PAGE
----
During the course of the April and June meetings, the NEFMC adopted a set of recommendations that severely reduce the amount of protected habitat in New England waters. While the closed area around Cashes Ledge — the gem of the region’s protected areas — withstood the Habitat Committee’s recommendation to reduce its size by 60 percent, and a new protected area was added to the eastern Gulf of Maine, other closed areas were left on the chopping block.

Twenty-five percent of the area currently closed to fishing in the western Gulf of Maine would be reopened under the recommendations of the NEFMC. The Nantucket Lightship Closed Area would be eliminated entirely, though a limited area would be preserved by the creation of the Great South Channel Protected Area. Georges Bank would lose about 80 percent of its protected area, and what remained would be open to some fishing gear, including scallop dredges, clam dredges and trawls.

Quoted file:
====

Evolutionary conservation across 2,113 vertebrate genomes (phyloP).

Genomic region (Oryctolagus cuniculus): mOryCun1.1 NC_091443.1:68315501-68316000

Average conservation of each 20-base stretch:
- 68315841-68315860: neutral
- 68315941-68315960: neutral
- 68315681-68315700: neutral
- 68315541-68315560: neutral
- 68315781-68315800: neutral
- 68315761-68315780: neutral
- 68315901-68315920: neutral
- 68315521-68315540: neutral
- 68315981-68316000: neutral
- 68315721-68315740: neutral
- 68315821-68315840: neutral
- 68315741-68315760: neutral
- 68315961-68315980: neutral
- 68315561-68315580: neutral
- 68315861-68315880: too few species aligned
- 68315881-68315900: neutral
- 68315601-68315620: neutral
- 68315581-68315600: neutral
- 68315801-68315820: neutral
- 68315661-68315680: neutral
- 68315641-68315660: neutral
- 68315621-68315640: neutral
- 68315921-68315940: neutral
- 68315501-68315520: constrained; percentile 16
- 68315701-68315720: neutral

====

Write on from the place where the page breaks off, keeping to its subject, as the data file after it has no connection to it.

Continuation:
In all, protected areas outside of Cashes Ledge would be reduced by 60 percent, according to the Conservation Law Foundation (CLF).

Greg Cunningham, CLF vice president, said the NEFMC’s recommendation concerning Georges Bank is contrary to its own science. “They are following the guidance of industry, and (allowing fishing) even in areas they are purporting to protect,” he said.

Cox Ledge, south of Rhode Island, which was included as a new protected area, would remain open to fishermen using a gear modification that the Draft Environmental Impact Statement (DEIS), written to offer guidance to members of NEFMC, says is unsupported by science as a habitat protection measure.

Similarly, in a new protected area in the Great South Channel, east of Nantucket, surf clam dredges will be permitted for at least one year; the DEIS describes surf clam dredges as the most damaging fishing gear.

The NEFMC’s collective set of recommendations don’t meet the legal requirements of the Magnuson–Stevens Fishery Conservation and Management Act, according to Cunningham.